KATHY M. CARNEY
DONALD R. CARNEY Appellant
from the Decree July 1, 2016 In the Court of Common Pleas of
Monroe County Domestic Relations at No(s): No. 793DR10
BEFORE: PANELLA, J., LAZARUS, J., and STEVENS, P.J.E.
the second appeal to this Court in the divorce proceedings of
Appellant Donald R. Carney ("Husband") and Appellee
Kathy M. Carney ("Wife"). After remand, Husband
again appeals the trial court's order of equitable
distribution, arguing inter alia, that the trial
court abused its discretion in valuing the business Husband
established during the parties' marriage and in modifying
Wife's alimony pendente lite ("APL")
award. We affirm in part, reverse in part, and remand for
proceedings consistent with this opinion.
parties married on April 3, 1986; after twenty-three years of
marriage, the parties separated on February 5, 2010. No
children were born of the marriage. During the marriage,
Husband founded Brothers Auto Transport
("Brothers"), a company that picks up new and used
vehicles and transports them throughout the country. As of
the date of the parties' separation, Brothers was a
thriving business with average gross sales of approximately
$9 million each year and a fleet of forty trucks.
point, Wife worked at Brothers, assisting with administrative
tasks. Wife's highest level of education was finishing
eleventh grade. Wife no longer works due to health problems,
including rheumatoid arthritis, lupus, and Raynaud's
Syndrome, which affects her hands. Wife is responsible for
the care of her elderly mother and her intellectually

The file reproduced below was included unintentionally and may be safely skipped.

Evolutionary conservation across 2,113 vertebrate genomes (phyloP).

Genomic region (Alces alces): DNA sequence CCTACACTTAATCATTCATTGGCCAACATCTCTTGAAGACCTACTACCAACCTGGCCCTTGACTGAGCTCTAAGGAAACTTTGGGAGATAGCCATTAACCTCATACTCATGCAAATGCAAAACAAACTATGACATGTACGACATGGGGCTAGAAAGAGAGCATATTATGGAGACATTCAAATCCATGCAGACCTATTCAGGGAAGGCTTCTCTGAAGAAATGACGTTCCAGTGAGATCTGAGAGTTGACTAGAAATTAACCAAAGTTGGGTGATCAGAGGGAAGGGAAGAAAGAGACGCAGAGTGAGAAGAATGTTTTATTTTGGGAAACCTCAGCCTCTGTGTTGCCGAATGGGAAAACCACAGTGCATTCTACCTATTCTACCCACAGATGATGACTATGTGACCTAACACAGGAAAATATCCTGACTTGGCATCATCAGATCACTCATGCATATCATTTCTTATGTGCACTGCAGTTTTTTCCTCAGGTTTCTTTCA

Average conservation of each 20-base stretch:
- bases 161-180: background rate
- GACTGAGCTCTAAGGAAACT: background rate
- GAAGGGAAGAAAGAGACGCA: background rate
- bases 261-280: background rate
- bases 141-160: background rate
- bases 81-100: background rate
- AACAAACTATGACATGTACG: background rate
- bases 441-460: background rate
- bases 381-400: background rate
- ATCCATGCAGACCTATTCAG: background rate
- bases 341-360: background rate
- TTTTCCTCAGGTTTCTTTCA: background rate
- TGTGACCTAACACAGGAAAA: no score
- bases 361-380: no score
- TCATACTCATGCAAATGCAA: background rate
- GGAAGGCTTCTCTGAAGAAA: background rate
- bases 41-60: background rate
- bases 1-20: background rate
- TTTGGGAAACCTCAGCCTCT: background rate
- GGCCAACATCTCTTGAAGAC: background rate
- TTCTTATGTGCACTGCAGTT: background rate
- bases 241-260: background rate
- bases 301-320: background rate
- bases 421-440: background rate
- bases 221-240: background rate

disabled brother. Following the parties' separation,
Husband was required to pay Wife $4, 942.00 each month in APL
and also pay for her health insurance.
equitable distribution proceedings of the divorce litigation,
the key disputed issue was the valuation of the trucking
business. Each party retained two separate experts: 1) an
asset valuation expert to value Brothers' trucks,
trailers, and other tangible property, and 2) a business
valuation expert to calculate the overall value of the
business itself. We note the parties also offered revised
valuations of Brothers' assets and its overall
value. Husband's experts employed an
income-based approach and valued Brothers at $1, 000, 000.00.
Wife's experts employed an asset-based approach and
valued Brothers at $1, 978, 328.00. On June 20, 2012, the
Divorce Master issued a report and recommendation, finding
Wife's valuation experts to be credible and Wife's
proposed valuation for Brothers to be most reliable. However,
the Master never explicitly stated in his report the specific
value he adopted for Brothers.
filed exceptions to the Master's determination regarding
the valuation of Brothers. The trial court adopted the
Master's recommendation to use Wife's proposed value
for Brothers, but did not explicitly value the business in
its discussion of this specific issue. However, in its
decision, the trial court later indicates that it valued
Brothers at $3, 336, 134. On February 15, 2013, the trial